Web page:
Remembering the Friends Who Liked Me for Me When I Was a Child with Asperger’s
My earliest memories are filled with the breathlessness of summers spent with my girlfriends. Running to get where we were going, playing house and jumping on mattresses in the cool cellars of their apartments. Riding my bike, not too fast, but fast enough to feel my hair flying out behind me as I tried to keep up. Lying in our little plastic pools, giggling and feeling the freezing water on our hot skin. Sitting on concrete porches with our boomboxes and rocking out to Cindy Lauper and Madonna.
I watched them do cartwheels and ride their bikes hands-free and hang upside down. I watched them jump off the swings and spin their bodies round and round, their eyes and smiles wide with excitement. I watched because I wasn’t brave enough, coordinated enough, to do those things. I watched because it looked exciting, those dangerous feats of theirs. I wasn’t jealous; I didn’t want to do those things. I knew I couldn’t, so it didn’t bother me. I liked to watch.
My friends ate ham and cheese sandwiches, drank lemonade, and snacked on Twizzlers. Not me. I was too picky. PB&Js were my lunch, every single day until my teens. I wouldn’t try lemonade or orange juice or anything so colorful. I drank milk or water, and my snacks were plain and crunchy. Cheez-its. Dry baggies of Frosted Flakes. I ate differently from them. It didn’t bother me. Or them.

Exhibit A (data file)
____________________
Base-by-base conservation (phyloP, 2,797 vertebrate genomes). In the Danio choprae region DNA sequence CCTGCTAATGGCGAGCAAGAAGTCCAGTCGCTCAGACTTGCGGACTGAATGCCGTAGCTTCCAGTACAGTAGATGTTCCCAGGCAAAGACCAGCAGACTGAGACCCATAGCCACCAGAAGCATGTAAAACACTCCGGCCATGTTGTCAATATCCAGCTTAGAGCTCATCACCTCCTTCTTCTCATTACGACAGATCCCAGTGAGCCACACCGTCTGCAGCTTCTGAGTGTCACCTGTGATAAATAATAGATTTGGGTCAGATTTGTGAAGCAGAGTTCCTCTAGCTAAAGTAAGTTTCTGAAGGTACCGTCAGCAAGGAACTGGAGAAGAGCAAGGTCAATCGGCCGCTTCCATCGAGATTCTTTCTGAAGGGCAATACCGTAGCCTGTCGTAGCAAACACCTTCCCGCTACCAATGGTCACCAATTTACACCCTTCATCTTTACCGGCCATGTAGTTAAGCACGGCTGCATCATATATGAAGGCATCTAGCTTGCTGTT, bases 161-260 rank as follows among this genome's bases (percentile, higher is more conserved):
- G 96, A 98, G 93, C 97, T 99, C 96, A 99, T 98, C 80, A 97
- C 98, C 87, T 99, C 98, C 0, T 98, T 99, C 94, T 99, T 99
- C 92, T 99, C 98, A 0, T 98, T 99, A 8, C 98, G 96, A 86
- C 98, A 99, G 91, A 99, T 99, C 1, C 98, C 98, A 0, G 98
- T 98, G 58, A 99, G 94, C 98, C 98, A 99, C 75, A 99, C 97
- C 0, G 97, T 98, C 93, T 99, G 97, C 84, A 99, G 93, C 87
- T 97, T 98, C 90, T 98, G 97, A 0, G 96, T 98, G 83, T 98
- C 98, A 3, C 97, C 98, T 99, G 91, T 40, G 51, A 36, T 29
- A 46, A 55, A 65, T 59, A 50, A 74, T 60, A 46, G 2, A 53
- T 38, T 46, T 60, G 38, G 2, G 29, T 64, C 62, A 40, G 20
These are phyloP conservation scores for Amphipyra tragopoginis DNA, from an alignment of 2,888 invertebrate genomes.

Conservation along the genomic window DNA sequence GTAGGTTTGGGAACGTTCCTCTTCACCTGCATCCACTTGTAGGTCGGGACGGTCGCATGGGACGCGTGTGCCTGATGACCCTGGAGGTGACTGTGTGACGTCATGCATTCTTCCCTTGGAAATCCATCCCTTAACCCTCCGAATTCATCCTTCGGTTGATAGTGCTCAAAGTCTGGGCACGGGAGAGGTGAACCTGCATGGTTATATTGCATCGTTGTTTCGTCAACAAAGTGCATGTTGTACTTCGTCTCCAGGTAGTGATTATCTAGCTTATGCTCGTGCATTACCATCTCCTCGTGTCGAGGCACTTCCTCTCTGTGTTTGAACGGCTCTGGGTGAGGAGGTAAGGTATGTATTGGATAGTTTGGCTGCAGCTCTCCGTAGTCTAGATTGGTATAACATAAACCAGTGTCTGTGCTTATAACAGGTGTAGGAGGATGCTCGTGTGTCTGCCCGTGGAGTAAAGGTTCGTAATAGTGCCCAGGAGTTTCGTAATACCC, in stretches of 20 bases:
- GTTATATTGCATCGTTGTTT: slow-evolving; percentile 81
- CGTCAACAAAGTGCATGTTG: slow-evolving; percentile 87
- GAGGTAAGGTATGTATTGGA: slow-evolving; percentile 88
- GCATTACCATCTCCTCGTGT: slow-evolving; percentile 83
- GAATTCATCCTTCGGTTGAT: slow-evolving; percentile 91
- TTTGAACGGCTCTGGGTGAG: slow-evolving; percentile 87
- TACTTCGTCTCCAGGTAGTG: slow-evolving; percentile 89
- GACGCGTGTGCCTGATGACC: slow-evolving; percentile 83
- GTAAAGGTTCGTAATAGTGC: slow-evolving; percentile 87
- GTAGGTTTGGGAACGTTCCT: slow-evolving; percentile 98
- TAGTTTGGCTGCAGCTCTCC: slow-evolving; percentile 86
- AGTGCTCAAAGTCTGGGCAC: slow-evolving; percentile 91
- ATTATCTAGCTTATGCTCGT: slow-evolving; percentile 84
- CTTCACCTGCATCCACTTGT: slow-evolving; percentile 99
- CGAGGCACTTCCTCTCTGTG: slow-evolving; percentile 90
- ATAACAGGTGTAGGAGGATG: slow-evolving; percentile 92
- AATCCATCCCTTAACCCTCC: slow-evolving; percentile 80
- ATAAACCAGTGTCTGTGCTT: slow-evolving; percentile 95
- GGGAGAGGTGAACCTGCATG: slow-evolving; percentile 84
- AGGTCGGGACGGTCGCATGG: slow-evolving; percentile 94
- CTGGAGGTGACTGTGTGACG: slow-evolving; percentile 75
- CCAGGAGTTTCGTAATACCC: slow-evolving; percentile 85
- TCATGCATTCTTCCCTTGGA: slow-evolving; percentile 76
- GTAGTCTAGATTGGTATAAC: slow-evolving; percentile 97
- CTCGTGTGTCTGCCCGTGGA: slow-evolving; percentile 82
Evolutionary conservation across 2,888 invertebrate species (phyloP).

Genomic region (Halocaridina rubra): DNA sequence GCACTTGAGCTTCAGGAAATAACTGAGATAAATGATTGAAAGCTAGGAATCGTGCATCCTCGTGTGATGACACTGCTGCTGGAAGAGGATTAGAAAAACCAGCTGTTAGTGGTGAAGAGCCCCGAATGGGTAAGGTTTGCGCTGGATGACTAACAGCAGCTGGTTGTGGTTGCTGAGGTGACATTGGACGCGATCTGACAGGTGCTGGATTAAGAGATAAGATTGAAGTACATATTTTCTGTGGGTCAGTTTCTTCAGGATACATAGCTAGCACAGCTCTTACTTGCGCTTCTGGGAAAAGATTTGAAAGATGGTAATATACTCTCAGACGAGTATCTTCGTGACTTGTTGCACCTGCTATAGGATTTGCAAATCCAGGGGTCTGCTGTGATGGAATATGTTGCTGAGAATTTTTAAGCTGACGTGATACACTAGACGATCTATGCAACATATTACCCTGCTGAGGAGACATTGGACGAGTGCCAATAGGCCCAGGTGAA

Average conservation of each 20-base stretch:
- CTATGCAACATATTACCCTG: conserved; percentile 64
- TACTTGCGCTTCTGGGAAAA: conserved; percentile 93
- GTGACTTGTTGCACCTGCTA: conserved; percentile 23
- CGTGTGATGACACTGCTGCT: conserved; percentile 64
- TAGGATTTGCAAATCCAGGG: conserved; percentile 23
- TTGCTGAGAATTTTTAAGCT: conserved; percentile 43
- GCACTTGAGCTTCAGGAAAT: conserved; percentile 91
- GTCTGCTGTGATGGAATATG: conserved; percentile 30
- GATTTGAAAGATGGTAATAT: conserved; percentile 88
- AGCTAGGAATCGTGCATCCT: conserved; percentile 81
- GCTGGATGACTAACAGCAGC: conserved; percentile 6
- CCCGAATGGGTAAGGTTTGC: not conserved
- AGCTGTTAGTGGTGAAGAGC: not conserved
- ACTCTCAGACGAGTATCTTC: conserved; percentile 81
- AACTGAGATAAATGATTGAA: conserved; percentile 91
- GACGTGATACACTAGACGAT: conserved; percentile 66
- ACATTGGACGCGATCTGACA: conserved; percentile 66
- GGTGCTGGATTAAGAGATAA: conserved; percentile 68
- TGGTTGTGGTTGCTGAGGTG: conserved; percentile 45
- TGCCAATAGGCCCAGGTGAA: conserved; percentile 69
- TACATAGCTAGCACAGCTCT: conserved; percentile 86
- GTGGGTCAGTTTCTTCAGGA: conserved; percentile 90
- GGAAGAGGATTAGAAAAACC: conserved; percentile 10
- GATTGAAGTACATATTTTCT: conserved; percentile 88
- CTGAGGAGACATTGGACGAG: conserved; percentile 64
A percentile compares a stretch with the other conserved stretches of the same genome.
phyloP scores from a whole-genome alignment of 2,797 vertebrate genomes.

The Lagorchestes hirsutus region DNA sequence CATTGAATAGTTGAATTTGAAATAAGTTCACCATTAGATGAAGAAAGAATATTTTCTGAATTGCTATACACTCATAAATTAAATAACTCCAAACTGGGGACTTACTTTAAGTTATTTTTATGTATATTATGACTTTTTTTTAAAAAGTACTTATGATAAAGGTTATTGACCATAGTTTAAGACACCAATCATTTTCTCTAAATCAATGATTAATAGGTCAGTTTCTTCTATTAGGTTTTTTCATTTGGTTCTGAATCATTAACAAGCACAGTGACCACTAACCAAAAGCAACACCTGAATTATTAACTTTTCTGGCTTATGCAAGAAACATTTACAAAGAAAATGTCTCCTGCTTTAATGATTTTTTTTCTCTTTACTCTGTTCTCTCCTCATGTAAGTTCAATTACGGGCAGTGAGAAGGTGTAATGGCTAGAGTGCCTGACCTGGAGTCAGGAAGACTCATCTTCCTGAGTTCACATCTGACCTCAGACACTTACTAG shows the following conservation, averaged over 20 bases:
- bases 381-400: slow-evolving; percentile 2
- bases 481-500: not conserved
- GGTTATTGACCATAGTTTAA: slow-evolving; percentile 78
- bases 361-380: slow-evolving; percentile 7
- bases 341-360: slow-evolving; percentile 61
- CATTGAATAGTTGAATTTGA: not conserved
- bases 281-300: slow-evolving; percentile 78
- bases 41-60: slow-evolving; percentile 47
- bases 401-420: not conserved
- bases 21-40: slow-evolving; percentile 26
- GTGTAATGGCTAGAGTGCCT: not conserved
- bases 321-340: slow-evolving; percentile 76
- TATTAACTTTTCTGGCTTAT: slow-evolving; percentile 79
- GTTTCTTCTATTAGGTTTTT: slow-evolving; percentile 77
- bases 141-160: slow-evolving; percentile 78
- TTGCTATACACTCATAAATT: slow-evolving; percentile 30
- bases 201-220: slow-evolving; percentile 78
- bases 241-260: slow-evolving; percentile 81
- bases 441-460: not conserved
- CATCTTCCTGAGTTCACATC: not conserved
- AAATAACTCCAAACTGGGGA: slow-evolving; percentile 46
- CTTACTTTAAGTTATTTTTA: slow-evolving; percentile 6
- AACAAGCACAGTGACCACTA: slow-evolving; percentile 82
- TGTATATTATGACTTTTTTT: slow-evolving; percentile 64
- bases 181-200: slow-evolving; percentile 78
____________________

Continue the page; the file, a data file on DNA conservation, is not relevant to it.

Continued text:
We went to each others’ birthday parties. I said “No, thank you” to the ice cream cakes. I played “pin the tail on the donkey” without the blindfold and with a well-received plea to not be spun around too much prior to the pinning. I flinched when balloons were handled, and when those balloons finally popped I jumped in fright. I hardly spoke to the parents, hardly looked into their adult faces, and only fleetingly mumbled a low response to a friendly question. I was quiet and shy and reserved. But I was accepted. I was one of them.
In the summertime, the sun would be so bright, it would flicker through the trees, making the world go dark and bright within a space of a breath. I remember how I would blink my left eye, hard, as I tried to take it all in. It felt good. My friends didn’t blink like that. They never asked about it. So I blinked hard, all the time, when I felt that urge. It wasn’t until my father started calling me One-Eyed Willie that I realized my blinking was a “Bad Thing.” And then I hid it in shame.
I have moved a lot in my 38 years, away from those great friends of mine. But we still keep in touch, and of all the people I have met and friended in my years, they are the four I consider to be my bestest. The ones who didn’t judge. The ones who truly liked me for me. The Great Ones.
We were all under 8 years old at that time. That wonderful, carefree time when there were no social expectations of proper eye contact and mundane conversations about weather, no stress of husbands and children of my own, no need to be so appropriate. We were wild and unsupervised and inappropriate and it was all good.
If you are reading this, you know who you are, my dear friends. I thank you for your time and kindness and for the memories of a happy, happy childhood. The thought of you will always make me smile.
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